Aloha feels like several films at once, crammed together and sped up, with results that are emotionally hollow and narratively confusing.
"Ballast" is the very life of life. It observes three good, quiet people as they sink into depression, resentment and rebellion. Then it watches patiently, gently, as they help one another find their futures together. The film has a bedrock reality that could not be fabricated. It was filmed on locations in the Mississippi Delta, and uses actors who had never acted before, but who never step wrong. Few professional actors could convince us so deeply.
But already you are filing this film away to forget. You don't care about the Mississippi Delta. You want to go see real movie stars. You already have too much reality in your life. You are suspicious of words like quiet, patiently, gently. The film's own writer-director, Lance Hammer, winner of the best director award at Sundance 2008, does a better sales job in writing his synopsis, where you will find words like embattled, act of violence, emotionally devastated, the fury of a bitter and longstanding conflict. Be honest. Now it sounds less threatening to you.
The film centers on two households side by side on an open flatland. A man named Lawrence (Micheal J. Smith) lives in the house next to his sister-in-law, Marlee (Tarra Riggs), and her 12-year-old son, James (JimMyron Ross). After the death of Lawrence's brother, they are not on speaking terms. They ran a roadside convenience store and gas station together, but now it stands closed, its gate padlocked, and Lawrence sits at home alone, a cigarette burning itself down in his fingers. James comes to visit him one day.
That's really all I should tell you. The events in this film arrive when they happen, how they happen, in the order that they happen. The plot doesn't have "surprises," just things we didn't expect to happen. "Ballast" does not take the point of view of any one character. It regards them all. Because they all know what has happened before the story opens, the film doesn't use artificial dialogue to fill us in. We find out everything in the course of events. You will see how it unfolds the way life does.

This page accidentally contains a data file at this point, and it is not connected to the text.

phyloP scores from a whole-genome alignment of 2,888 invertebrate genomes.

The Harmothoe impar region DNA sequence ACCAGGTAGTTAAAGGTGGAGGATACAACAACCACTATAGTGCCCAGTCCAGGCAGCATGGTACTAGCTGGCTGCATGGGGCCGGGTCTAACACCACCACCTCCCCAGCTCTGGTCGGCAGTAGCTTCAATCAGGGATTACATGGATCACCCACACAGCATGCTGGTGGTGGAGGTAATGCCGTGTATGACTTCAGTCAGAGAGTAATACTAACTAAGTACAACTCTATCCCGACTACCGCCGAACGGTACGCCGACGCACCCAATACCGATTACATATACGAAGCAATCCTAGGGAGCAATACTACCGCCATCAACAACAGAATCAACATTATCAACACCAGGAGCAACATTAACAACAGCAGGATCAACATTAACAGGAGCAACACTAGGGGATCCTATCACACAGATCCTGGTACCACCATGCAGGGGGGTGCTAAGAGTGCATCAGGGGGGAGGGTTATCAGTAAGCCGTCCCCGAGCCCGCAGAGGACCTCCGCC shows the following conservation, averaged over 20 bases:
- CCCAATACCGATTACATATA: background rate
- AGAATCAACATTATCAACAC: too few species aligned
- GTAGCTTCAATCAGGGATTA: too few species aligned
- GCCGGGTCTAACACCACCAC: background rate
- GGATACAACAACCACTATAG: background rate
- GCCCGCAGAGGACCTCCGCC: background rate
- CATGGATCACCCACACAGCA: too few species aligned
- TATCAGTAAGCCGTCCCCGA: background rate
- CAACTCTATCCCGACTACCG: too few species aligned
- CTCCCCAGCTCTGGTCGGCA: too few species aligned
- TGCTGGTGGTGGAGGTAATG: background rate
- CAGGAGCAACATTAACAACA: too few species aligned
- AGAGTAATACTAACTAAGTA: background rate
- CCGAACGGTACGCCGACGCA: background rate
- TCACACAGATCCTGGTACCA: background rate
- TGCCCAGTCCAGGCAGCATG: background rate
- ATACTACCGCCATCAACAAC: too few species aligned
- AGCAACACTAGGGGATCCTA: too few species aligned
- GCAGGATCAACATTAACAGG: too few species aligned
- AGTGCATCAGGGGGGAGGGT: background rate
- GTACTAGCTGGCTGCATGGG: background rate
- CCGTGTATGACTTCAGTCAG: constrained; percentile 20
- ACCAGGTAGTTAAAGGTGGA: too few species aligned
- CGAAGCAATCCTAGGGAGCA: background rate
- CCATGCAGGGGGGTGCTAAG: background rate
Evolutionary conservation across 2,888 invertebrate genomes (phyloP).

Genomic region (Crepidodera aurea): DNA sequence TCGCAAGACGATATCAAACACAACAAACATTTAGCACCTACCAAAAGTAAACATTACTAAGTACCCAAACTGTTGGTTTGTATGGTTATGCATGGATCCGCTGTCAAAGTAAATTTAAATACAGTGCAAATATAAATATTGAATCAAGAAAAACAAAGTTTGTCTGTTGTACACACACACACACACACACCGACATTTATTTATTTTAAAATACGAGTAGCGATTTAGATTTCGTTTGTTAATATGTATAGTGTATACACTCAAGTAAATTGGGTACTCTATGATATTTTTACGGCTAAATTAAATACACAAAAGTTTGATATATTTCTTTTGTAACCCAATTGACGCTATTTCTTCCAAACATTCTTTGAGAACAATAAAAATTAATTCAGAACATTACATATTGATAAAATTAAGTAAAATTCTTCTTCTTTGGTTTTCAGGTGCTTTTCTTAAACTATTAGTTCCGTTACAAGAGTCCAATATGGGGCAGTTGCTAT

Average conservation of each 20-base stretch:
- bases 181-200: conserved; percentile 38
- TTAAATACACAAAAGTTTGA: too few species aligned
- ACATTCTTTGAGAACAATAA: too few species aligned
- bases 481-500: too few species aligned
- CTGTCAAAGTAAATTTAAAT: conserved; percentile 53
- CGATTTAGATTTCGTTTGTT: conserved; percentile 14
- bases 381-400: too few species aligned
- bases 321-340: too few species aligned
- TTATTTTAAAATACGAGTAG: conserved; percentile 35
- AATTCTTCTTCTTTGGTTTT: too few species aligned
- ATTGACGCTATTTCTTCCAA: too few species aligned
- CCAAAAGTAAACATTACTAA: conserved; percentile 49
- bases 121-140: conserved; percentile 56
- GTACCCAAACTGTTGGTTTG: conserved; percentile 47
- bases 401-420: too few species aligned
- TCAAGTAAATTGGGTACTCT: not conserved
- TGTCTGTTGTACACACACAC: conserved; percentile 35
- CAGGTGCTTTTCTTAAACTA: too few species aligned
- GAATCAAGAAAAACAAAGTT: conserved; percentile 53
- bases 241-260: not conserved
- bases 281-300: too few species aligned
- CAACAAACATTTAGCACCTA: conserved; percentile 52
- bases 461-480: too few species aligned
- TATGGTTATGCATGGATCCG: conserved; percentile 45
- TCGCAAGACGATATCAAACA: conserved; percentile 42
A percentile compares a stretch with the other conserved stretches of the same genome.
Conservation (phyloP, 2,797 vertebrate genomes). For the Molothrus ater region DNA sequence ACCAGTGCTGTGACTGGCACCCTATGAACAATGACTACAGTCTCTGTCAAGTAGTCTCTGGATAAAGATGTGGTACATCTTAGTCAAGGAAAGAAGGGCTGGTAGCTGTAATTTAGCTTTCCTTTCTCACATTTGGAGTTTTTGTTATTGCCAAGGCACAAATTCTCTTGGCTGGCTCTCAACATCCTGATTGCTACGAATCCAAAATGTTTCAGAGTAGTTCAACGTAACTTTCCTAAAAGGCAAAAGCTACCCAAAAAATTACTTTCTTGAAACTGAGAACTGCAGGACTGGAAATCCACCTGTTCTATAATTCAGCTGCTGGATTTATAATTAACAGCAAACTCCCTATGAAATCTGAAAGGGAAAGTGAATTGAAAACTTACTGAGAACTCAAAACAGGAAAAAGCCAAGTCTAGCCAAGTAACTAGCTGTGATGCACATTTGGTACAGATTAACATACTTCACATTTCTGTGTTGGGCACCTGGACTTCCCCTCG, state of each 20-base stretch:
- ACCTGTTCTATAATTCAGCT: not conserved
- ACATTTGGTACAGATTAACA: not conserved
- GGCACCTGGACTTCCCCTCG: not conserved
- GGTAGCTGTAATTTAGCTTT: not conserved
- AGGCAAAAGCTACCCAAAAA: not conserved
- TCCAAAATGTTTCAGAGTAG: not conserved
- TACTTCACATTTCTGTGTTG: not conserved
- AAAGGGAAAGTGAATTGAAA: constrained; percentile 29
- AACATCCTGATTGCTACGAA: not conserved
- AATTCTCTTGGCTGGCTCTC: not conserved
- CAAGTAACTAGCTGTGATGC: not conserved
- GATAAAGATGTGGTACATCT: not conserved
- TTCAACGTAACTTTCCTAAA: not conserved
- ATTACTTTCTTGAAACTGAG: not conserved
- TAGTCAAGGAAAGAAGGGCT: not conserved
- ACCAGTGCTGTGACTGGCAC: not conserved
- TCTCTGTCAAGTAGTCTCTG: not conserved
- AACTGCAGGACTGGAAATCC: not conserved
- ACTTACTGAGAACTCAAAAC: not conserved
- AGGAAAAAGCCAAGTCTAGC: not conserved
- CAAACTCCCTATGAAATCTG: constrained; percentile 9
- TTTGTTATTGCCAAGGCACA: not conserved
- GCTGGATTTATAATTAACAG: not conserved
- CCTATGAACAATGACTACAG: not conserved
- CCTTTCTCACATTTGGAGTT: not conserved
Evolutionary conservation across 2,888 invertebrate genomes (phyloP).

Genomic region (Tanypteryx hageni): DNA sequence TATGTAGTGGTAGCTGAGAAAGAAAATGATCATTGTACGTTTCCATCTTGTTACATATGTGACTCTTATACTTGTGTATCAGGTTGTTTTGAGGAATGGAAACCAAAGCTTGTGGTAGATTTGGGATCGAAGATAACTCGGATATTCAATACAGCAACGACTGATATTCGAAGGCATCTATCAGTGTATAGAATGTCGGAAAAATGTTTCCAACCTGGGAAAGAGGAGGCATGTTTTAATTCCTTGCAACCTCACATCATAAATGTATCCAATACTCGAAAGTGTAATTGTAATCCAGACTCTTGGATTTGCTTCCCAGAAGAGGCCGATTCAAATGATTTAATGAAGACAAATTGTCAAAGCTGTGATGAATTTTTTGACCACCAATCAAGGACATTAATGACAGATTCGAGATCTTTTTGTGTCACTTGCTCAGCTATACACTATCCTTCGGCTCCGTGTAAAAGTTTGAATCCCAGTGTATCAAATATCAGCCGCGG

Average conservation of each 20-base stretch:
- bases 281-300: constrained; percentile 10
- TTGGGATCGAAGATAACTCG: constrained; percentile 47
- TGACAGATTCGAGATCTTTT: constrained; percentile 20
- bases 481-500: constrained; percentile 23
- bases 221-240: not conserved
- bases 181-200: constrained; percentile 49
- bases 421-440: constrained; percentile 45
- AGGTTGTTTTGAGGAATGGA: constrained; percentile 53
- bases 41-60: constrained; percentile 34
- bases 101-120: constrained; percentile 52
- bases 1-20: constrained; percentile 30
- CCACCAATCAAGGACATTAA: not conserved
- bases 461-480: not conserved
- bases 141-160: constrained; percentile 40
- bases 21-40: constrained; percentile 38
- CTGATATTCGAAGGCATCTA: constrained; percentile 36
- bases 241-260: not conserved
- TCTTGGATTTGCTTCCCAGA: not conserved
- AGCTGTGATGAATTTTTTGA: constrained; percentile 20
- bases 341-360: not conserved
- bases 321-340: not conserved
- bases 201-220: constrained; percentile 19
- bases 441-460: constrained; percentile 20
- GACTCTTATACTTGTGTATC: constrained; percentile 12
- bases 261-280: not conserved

Let me talk about the actors. They are these characters, with all the abilities and problems of real life. Be honest. When I wrote "Mississippi Delta," you immediately thought of poor black people. You know you did. The race of these characters has no relevance to the story. Lawrence and Marlee are not poor. Hell, they have a gas station and a store. They're having a hard time right now, because the store is closed, and they are sad and angry, but you can see from the insides of their houses that while they're far from rich, they have what they need, and a little more. James has his own motor scooter.
There is not one single shred of "amateur" about these performances. Not the smallest hint. After a long casting process, writer-director Hammer brought them all together, and they discussed their characters. Hammer described the general outline. They improvised potential scenes, every day for two months. The Mike Leigh approach. They all agreed that they had the final form more or less right. They were never given a finished script. They didn't have to memorize dialogue, because they knew it from inside out: Who they were, how they would say these things, how they would feel, what they would do.
There is a fourth named character, their neighbor, John (Johnny McPhail). He is their friend and will help them if he can. He is not a saintly do-gooder. He is a decent man, has done OK in life, is older, is tactful, doesn't butt in when he isn't needed. He is a good neighbor, not The Good Neighbor. Then there are some kids who are alarming influences on James. Have you ever known a 12-year-old who didn't know kids who are bad influences? Of course, if your kid is a bad influence, it's those other kids who got him that way.
Life goes on from day to day. We grow more and more intensely absorbed. The film uses no devices to punch up tension, manufacture suspense, underline motives. When there is anger, we see it coming from a long way away, and we watch it take its time to subside. Ordinary life begins to stir, because it must. There is an ending that in one sense we probably anticipated, but it's like very few endings. When it comes, we think, Yes. It would be like that. Exactly like that. We don't even need to see their faces. We feel their hearts.
Especially in its opening scenes, "Ballast" is "slower" and "quieter" than we usually expect. You know what? So is life, most of the time. We don't wake up and immediately start engaging with plot points. But "Ballast" inexorably grows and deepens and gathers power and absorbs us. I always say I hardly ever cry at sad films, but I sometimes do, just a little, at films about good people.
Note: Writer-director Lance Hammer will conduct Q&A sessions after the 7:20 p.m. screenings Friday through Sunday of "Ballast" at the Music Box, 3733 N. Southport.
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